Stories are about why; not what or how
I've been on numerous Agile projects with varying methods for capturing stories. Quite popular (and purportedly the ThoughtWorks standard) is the "As a, I want, So that" story format.
While I have seen teams do well with this format, I think it can be radically improved with a minor change. I prefer to see "So that, as a, I want" story format.
My reasoning is quite simple; the emphasis is incorrect in the common story format.
Same words, different order
Compare these two statements:
As A Bank Teller, I Want a name search field, So That I can quickly look up customers.
So That I can quickly look up customers, As A Bank Teller, I Want a name search field.
These are arguably the same story. The words are precisely the same; merely in a different order. Pick them apart, word by word, and we all agree these requirements are identical.
But in planning meetings and even our regular work lives, we don't pick each statement apart word by word. Rather we take in the statement linearly, process it for meaning as we go, draw a conclusion of intent, and act.
Let me make it visibly clear what is happening in our minds as we process the two statements:
As a, I want, so that
So that, as a, I want
"As a" is always secondary in our mental process. This is, of course, a generalization. If I am an account manager, I am highly attuned to all "As an Account Manager" stories. But on the whole, for whom is a clarifier, not a primary consideration.
With the common story format, out discussion is likely to be more around what the text field will look like, where it will be on the screen, and how it will function.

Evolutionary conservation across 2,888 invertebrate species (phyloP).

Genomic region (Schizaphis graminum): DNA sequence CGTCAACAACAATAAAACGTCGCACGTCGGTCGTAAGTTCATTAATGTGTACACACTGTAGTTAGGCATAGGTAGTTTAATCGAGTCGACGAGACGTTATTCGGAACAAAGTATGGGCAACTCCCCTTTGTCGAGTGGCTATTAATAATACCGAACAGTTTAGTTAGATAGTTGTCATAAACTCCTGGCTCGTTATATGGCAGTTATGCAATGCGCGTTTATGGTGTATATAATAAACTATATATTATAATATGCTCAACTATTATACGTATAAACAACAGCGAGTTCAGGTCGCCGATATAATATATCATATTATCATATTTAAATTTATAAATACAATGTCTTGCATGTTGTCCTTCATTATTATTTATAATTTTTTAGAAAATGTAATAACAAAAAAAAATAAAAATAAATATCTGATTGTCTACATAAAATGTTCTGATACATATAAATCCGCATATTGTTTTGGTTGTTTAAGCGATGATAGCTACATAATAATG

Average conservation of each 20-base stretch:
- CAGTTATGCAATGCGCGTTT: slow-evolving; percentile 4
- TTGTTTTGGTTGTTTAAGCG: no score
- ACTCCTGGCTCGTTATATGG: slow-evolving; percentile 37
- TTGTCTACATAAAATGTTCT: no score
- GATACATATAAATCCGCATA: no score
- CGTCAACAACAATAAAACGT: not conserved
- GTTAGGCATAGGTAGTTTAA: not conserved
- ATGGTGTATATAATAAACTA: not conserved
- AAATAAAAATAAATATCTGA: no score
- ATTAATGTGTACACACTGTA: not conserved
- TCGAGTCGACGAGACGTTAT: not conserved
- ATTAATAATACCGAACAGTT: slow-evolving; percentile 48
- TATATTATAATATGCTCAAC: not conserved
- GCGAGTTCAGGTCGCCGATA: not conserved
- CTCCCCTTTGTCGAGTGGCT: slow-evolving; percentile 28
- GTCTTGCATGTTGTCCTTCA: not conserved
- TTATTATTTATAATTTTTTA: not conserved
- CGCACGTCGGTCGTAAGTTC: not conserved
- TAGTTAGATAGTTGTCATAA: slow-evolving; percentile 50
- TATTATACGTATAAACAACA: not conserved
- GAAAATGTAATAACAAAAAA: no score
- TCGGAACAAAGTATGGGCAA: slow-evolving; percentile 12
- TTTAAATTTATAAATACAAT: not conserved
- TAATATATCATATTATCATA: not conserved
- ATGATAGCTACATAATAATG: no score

With the common story format, I often see stories devolve to the abbreviated, "As a, I want" form. This is quite dangerous. We are now delivering functionality that serves no expressed purpose.
Focus on Why (value)
By placing "So that" at the front of the statement, we've put an emphasis on why the story exists. If we can't say why we are implementing a feature, there is clearly no purpose for the feature. Even when we are certain that the purpose is obvious, it is best to include it. What is clear to the requestor may be opaque to the implementor.
Our discussions are now focused on value. We may spend no less time discussing specifics of the implementation, but we are first assured we know why we are delivering the story. Our implementation is better guided by why. We are free to explore alternatives that better suite the purpose.
Put purpose first; literally and figuratively
It helps to put the purpose of the story at the front of the story form. It places the proper emphasis on why and better frames our discussions. But if the purpose is inadequately stated, we are still likely to have the wrong discussions.
Take the time to genuinely consider the why of each story. What is the value to the business? How will the customer be able to confidently select this story over another in planning sessions? Consider using Vincent Partington's technique for creating clear stories.
Our original story is better stated as follows:
So That I can serve customers faster, As A Bank Teller, I Want an efficient way to look up customers.
We now express the actual value to our client and we do not mandate implementation in the story summary.
My original post on formatting user stories can be found on my blog.
(Note: Opinions expressed in this article and its replies are the opinions of their respective authors and not those of DZone, Inc.)